'Democrat, Republican, Past Administrations' Have Sided With Saudi Arabia Over American Victims of 9/11, Advocate Says

An advocate for the families of victims and survivors of the 9/11 terrorist attacks said that Republican and Democrat administrations have taken the side of Saudi Arabia over American citizens impacted by the tragedy.

"They've all handled it the same," Terry Strada, the national chairwoman of 9/11 Families and Survivors United for Justice Against Terrorism, told Hill.TV co-host Krystal Ball. "They have sided with the Saudis more than they have sided with the 9/11 families," the Washington, D.C. news site reported Monday.

However, Strada pointed out that President Donald Trump had not "done anything, to my knowledge, that has hurt us." She reminded Ball that Trump actually supported the Justice Against Sponsors of Terrorism Act (JASTA) before he was elected. Although the legislation passed Congress, it was vetoed by former President Barack Obama. Congress garnered the votes to override his veto, allowing the bill to inevitably pass.

Saudi Arabia's King Salman shakes hands with President Barack Obama at Erga Palace in Riyadh on January 27, 2015. SAUL LOEB/AFP/Getty Images

"Democrat, Republican, past administrations, they usually side with the Saudis," Strada said. "Obama, he vetoed the bill that we needed to pass, and we came back and overrode his veto. Unanimously we passed it out of the Senate, unanimously out of the House, and then we came back with a veto override, his one and only veto override of his entire presidency."

The attacks of September 11, 2001, commonly referred to as 9/11, were orchestrated by Saudi Arabian citizen and Al Qaeda leader Osama bin Laden. Fifteen of the 19 hijackers who carried out the terrorist attacks were Saudi citizens, while the others hailed from the United Arab Emirates, Egypt and Lebanon.

Saudi Arabia has consistently denied any government involvement in the attacks, but a lawsuit by victims' families alleged that the kingdom's embassy paid for two Saudi nationals to fly from Phoenix to Washington two years before the hijackings as part of a "dry run" to prepare for the attacks, according to Al Jazeera. Their lawyers said it was part of "a pattern of both financial and operational support."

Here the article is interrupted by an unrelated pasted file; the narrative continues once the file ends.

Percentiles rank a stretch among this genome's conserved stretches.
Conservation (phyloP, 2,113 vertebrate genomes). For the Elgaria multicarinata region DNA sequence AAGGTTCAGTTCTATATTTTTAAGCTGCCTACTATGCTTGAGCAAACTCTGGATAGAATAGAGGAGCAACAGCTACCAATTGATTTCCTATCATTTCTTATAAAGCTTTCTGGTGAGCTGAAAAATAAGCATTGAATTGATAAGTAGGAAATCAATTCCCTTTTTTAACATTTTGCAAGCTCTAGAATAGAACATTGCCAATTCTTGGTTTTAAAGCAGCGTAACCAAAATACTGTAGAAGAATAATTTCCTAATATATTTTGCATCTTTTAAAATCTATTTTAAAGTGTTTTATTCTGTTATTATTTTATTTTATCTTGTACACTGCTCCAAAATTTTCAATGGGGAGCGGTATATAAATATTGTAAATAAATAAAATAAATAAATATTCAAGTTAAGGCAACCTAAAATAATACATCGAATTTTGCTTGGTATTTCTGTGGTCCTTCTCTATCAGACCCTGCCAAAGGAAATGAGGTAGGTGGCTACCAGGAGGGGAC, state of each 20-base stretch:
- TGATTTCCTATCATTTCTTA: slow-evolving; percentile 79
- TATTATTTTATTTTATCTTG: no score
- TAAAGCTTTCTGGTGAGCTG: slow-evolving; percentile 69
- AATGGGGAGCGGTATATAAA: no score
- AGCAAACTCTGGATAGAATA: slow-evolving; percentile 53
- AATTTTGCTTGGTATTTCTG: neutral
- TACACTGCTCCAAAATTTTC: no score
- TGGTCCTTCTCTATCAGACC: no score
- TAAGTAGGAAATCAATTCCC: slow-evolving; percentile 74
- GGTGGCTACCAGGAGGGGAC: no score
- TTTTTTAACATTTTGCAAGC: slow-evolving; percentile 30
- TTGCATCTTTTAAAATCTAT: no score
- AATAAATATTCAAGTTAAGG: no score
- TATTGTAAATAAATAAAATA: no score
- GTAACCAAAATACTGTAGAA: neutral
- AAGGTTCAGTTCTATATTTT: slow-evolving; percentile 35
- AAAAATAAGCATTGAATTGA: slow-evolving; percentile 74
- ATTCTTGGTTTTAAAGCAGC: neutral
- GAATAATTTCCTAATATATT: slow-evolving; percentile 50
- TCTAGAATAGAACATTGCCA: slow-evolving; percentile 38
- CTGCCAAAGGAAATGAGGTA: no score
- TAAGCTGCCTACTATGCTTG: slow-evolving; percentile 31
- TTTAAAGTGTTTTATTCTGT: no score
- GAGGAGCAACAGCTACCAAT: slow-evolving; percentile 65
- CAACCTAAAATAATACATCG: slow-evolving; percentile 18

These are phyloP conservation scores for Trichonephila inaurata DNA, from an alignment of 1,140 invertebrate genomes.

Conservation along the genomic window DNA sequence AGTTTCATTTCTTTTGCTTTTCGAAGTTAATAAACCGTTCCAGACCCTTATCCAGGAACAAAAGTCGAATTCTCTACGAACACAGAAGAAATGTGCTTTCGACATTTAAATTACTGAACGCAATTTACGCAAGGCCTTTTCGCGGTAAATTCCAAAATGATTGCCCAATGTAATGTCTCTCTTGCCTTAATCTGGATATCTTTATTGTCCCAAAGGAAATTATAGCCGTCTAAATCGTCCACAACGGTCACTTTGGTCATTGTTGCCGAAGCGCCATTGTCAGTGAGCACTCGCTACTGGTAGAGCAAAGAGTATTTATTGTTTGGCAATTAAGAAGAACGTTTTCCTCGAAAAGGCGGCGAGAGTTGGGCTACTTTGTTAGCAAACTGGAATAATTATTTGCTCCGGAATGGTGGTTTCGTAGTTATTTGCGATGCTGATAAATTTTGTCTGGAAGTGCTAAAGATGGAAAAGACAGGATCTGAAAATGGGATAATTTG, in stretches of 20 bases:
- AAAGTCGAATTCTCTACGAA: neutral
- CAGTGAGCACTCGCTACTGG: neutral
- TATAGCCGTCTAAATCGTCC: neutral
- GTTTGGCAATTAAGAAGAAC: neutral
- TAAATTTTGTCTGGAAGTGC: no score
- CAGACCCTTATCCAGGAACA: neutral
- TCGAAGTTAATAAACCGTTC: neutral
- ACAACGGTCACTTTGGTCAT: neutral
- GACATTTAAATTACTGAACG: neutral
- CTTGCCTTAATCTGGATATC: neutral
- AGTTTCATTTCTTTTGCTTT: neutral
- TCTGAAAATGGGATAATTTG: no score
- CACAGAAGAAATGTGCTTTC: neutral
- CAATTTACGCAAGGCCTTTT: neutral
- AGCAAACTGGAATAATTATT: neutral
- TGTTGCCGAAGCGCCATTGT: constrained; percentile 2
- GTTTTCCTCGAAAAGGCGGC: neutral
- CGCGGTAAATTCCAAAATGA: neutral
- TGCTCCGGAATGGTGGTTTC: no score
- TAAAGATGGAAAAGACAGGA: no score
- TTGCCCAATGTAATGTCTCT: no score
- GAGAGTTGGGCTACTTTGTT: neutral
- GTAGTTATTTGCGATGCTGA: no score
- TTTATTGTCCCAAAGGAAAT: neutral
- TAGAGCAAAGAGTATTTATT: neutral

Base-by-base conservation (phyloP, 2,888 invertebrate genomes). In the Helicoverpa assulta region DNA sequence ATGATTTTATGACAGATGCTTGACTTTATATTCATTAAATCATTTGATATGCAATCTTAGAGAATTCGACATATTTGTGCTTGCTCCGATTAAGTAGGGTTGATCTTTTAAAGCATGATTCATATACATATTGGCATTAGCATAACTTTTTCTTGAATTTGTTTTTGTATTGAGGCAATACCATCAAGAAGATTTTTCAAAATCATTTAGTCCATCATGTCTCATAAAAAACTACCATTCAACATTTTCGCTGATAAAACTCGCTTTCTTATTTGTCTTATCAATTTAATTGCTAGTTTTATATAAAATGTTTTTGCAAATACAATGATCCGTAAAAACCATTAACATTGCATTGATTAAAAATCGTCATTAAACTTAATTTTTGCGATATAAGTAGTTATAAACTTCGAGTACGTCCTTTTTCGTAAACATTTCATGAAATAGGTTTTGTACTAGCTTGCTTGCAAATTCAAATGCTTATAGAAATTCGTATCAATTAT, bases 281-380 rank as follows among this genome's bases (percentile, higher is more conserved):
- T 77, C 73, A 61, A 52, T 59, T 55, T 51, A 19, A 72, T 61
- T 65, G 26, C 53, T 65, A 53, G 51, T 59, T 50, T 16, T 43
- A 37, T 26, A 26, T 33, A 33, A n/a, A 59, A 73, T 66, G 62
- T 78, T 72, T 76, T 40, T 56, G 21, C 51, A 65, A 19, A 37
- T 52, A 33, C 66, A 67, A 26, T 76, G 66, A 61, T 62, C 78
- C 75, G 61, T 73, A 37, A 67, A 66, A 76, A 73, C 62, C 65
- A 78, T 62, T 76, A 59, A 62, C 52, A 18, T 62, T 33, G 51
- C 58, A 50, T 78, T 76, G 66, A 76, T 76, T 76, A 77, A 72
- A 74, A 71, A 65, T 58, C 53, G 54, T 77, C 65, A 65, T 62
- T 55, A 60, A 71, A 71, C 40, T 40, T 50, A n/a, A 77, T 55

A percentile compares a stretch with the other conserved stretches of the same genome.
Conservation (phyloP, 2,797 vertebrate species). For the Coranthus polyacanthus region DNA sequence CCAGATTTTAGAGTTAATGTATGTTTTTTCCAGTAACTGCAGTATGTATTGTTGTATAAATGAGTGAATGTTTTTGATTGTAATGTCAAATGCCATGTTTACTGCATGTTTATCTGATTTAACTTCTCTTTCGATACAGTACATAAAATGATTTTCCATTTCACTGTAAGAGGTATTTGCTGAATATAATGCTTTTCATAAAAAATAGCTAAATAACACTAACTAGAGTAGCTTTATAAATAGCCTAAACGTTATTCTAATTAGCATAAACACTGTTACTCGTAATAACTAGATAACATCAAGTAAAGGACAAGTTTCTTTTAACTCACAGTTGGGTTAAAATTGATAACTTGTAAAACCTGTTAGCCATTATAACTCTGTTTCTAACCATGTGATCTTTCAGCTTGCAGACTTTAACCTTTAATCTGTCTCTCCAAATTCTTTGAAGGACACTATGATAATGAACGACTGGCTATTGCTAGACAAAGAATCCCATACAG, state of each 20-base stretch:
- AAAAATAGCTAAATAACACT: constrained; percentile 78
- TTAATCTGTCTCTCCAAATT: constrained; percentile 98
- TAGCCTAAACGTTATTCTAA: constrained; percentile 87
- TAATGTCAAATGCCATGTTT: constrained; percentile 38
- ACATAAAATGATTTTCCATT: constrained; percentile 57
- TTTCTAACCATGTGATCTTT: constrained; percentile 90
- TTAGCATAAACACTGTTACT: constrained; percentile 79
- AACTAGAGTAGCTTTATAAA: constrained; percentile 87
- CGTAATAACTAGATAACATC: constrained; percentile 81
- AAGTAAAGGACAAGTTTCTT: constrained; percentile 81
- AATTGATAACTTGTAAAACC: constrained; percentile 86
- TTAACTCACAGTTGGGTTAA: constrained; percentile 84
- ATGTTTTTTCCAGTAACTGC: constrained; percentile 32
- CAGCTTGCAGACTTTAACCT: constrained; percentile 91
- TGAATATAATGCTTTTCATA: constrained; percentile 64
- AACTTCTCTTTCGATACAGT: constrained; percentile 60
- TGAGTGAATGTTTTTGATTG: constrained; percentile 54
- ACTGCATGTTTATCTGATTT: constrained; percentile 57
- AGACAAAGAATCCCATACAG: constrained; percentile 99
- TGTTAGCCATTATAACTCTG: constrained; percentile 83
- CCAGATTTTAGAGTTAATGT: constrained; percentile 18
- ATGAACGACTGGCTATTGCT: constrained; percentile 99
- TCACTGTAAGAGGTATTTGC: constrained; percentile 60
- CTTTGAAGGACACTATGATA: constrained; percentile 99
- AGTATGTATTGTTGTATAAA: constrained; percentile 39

The lawsuit targeting Saudi Arabia was allowed to move forward after JASTA was passed. Obama attempted to block the measure, saying it could set a precedent that would allow the U.S. to be sued by individuals in other nations who alleged they were harmed by Washington's actions.

President Donald Trump receives the Order of Abdulaziz al-Saud medal from Saudi Arabia's King Salman at the Saudi Royal Court in Riyadh on May 20, 2017. MANDEL NGAN/AFP/Getty Images

"I recognize that there is nothing that could ever erase the grief the 9/11 families have endured," Obama wrote at the time. "Enacting JASTA into law, however, would neither protect Americans from terrorist attacks nor improve the effectiveness of our response to such attacks."

Trump publicly voiced his support for JASTA at the time, criticizing Obama's veto as "shameful." However, since taking office, the president has become staunchly supportive of Saudi Arabia. In the wake of the murder of journalist and U.S. resident Jamal Khashoggi late last year, Trump defended the Middle Eastern kingdom as a "great ally" and praised close ties between Washington and Riyadh.